The Canterbury Swarm and the Taurids

Posted: December 10, 2020 by tallbloke in Astrophysics, Celestial Mechanics, moon


John Michael Godier: An exploration of the concept of the Canterbury meteor swarm and its links to the annual Taurid meteor shower and how these sometimes produce very large impacts on the moon and earth.

Papers:
“WAS THE FORMATION OF A 20-KM-DIAMETER IMPACT CRATER ON THE MOON OBSERVED ON JUNE 18, 1178?”, J. Hartung, 1976 http://onlinelibrary.wiley.com/doi/10…

“The Flux of Kilogram-sized Meteoroids from Lunar Impact Monitoring” Suggs et al, 2014 https://arxiv.org/ftp/arxiv/papers/14…
Also: https://www.nasa.gov/exploration/home… “The Canterbury Swarm: Ancient and Modern Observations of a New Feature in the Solar System”, Bulletin of the American Astronomical Society (16), 476, Brecher, 1984

“The structure and evolution of the Taurid Complex” (1991). Mon. Not. R. astr. Soc. 251, 632-648, with D. I. Steel and D. J. Asher. Napier and Steele: http://news.nationalgeographic.com/ne… https://academic.oup.com/mnras/articl..

Comments
  1. tallbloke says:

    Remembering also the excellent discussion we had here on the Talkshop back in 2011 concerning the possibility the Taurids may have caused the Younger Dryas Cooling.
    https://tallbloke.wordpress.com/2011/06/24/comet-storm-a-hypothesis-explaining-megafauna-extinction-and-the-younger-dryas/
    Well worth revisiting.

  2. oldmanK says:

    Flitting around on the links this one from yr 2007 looked interesting. Because the dates today are established markers. Link: https://www.sott.net/article/134637-The-Younger-Dryas-Impact-Event-and-the-Cycles-of-Cosmic-Catastrophes-Climate-Scientists-Awakening

    But the YD cooling, and the abrupt change, is no different from previous cycles; see https://upload.wikimedia.org/wikipedia/commons/1/1e/EPICA_delta_D_plot.svg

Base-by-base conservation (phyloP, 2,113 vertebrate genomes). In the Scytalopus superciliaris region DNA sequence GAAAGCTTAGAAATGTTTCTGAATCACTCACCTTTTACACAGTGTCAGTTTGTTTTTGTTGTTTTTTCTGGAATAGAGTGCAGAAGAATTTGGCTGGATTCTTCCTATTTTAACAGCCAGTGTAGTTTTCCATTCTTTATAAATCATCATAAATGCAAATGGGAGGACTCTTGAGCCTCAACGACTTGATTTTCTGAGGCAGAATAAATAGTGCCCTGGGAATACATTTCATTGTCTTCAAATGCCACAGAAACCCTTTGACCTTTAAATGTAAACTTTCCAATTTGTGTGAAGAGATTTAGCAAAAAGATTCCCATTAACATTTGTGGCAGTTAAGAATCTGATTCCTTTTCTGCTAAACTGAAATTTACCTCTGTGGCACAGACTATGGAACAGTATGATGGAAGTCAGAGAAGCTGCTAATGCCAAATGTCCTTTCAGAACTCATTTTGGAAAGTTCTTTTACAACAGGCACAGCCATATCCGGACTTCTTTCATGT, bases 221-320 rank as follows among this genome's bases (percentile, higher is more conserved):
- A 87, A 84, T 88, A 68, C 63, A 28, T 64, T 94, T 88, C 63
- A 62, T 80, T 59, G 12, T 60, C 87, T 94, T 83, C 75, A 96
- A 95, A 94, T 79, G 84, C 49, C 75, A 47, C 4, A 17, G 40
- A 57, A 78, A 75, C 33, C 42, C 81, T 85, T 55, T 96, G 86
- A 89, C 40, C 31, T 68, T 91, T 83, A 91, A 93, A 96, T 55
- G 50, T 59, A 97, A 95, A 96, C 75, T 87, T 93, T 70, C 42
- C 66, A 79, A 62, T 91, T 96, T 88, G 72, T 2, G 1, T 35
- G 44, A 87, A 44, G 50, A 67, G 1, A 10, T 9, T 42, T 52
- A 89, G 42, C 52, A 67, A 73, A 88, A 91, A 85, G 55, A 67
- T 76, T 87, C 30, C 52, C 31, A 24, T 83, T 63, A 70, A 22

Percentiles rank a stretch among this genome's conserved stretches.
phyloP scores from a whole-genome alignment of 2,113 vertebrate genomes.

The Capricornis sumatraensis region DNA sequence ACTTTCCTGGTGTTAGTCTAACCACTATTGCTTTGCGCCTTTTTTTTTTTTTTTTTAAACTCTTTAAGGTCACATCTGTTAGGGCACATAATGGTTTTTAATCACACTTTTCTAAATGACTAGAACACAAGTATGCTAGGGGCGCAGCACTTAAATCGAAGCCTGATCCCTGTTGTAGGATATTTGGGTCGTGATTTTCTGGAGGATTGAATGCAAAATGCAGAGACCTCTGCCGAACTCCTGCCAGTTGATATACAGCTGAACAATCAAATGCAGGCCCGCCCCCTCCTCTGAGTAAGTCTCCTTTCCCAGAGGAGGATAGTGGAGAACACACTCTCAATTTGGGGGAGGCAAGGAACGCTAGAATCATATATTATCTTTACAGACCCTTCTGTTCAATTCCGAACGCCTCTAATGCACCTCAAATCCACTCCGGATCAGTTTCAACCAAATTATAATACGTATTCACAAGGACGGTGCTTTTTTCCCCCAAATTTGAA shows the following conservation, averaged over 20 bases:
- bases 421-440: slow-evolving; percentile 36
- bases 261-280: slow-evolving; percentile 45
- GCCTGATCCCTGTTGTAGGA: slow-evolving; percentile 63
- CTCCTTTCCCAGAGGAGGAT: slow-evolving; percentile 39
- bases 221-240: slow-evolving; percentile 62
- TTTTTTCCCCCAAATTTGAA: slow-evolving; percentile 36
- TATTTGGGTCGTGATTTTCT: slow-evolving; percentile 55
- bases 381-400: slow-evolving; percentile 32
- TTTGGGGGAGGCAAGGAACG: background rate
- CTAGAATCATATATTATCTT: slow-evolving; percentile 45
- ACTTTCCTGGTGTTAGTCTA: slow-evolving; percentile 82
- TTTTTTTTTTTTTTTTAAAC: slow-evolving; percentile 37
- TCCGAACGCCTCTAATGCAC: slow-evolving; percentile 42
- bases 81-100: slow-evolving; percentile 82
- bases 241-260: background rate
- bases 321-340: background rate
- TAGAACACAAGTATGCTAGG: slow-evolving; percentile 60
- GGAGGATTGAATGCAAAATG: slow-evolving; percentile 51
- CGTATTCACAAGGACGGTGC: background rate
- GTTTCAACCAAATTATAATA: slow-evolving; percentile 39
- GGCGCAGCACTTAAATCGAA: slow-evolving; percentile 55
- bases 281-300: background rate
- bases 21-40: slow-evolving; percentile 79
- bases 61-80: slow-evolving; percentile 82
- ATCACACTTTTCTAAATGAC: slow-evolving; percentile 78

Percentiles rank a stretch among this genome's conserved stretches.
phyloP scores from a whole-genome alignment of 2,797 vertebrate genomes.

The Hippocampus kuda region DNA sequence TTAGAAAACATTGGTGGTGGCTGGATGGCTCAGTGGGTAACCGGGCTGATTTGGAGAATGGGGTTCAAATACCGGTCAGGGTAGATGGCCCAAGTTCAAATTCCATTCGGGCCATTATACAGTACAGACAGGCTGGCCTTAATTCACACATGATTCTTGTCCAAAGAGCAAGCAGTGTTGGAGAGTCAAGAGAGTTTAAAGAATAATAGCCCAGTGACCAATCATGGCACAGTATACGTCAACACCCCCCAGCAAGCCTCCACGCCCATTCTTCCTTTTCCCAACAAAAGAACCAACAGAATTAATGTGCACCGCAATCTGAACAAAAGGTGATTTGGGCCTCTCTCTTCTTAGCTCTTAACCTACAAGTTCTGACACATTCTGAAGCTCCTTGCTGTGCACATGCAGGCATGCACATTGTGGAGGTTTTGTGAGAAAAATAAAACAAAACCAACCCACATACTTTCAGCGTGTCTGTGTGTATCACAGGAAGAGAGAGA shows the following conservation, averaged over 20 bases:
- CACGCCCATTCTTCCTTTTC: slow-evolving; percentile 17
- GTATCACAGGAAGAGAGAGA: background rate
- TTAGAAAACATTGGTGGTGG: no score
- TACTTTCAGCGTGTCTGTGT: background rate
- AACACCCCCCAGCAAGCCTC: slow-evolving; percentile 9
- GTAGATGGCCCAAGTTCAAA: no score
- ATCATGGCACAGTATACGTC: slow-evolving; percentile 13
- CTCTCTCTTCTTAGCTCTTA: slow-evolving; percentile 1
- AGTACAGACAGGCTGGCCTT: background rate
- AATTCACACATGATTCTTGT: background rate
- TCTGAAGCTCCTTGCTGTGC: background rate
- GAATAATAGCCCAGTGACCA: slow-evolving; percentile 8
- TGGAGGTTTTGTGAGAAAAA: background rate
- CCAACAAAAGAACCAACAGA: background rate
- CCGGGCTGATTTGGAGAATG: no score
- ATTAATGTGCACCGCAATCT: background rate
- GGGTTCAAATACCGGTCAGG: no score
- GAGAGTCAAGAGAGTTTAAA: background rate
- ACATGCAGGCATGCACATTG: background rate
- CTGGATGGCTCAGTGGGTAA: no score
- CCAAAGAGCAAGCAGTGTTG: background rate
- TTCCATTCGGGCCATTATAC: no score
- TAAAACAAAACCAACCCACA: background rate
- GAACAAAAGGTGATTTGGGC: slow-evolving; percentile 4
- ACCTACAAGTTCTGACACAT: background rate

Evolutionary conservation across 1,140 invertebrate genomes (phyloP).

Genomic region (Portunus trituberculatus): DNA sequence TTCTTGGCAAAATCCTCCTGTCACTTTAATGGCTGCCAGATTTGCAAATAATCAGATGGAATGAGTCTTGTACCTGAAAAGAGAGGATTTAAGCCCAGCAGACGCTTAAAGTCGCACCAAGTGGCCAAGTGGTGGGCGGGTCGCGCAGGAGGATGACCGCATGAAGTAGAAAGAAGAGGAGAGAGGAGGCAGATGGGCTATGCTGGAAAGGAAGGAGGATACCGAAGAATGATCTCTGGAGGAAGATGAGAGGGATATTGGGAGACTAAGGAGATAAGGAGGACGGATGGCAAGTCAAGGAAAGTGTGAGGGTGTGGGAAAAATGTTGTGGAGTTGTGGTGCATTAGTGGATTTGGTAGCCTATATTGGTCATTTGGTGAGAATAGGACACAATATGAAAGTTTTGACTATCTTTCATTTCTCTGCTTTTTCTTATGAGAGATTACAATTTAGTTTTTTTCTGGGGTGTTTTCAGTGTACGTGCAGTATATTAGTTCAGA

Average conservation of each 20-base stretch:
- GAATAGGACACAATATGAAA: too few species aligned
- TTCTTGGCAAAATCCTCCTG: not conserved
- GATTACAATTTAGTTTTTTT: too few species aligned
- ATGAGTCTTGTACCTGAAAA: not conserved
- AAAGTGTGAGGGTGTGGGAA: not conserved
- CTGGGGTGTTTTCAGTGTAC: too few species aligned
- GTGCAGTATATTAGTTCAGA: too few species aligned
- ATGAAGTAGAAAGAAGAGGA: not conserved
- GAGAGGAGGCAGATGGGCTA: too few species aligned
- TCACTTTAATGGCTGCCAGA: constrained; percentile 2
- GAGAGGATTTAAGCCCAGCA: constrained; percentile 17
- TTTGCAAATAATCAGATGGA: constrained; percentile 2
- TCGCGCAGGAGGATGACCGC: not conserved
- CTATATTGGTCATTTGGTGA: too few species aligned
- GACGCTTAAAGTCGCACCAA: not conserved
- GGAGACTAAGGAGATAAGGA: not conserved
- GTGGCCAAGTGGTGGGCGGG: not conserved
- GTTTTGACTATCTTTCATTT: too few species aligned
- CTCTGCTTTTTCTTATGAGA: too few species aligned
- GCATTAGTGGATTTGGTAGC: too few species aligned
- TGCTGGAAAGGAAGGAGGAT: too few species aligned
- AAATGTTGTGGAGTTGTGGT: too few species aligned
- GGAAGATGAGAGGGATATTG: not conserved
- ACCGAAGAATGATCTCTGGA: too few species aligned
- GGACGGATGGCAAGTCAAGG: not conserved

A very good read was posted here https://wattsupwiththat.com/2017/08/04/paleoclimate-cycles-are-key-analogs-for-present-day-holocene-warm-period/ but the figures are no longer there (but they are here https://www.linkedin.com/pulse/predictability-past-warm-periods-renee-hannon/ )

    But more fundamental is the saw-tooth shape of the last 400k yrs. That is a sign of a process. What drives that process, and the various forcings that control the somewhat changing period between abrupt major triggers at saw-tooth bottom- which the R Hannon link shows so well-, is still very much unknown.

    R Hannon pin-points the 8k2 event. The first link above shows the dates of other events in the Holocene.

  3. oldbrew says:

    This study prefers the solar activity explanation.

    Radiocarbon data from the Most Ancient Dryas to the Younger Dryas:
    cosmic rays and climate
    — I V Kudryavtsev and V A Dergachev 2019

    4. Conclusion

    The radiocarbon production rate and the heliospheric modulation potential were reconstructed during
    the time interval 12000-8500BC. The reconstruction took into account the climatic variations. The
    periods of extremely high radiocarbon production rate are located. These periods are 11765 (11780),
    11100 (11120), 10700, 10425 (10420), 9245, 9150 BC. The periods of very high solar activity are
    10940, 10200, 9565 BC. It is possible also that the time intervals close to 9700, 9200-9000 BC were
    the periods of grand minima of solar activity.

    ‘https://iopscience.iop.org/article/10.1088/1742-6596/1400/2/022036/pdf’

  4. E.M.Smith says:

    The NASA link takes me to YouTube…

  5. E.M.Smith says:

    So does the Arvix link…

  6. tallbloke says:

    Thanks EM, that’ll teach me to check links when copy/pasting from YT.
    Arxiv link should be https://arxiv.org/ftp/arxiv/papers/1404/1404.6458.pdf
    NASA link should be https://www.nasa.gov/exploration/home/Lunar_strike.html

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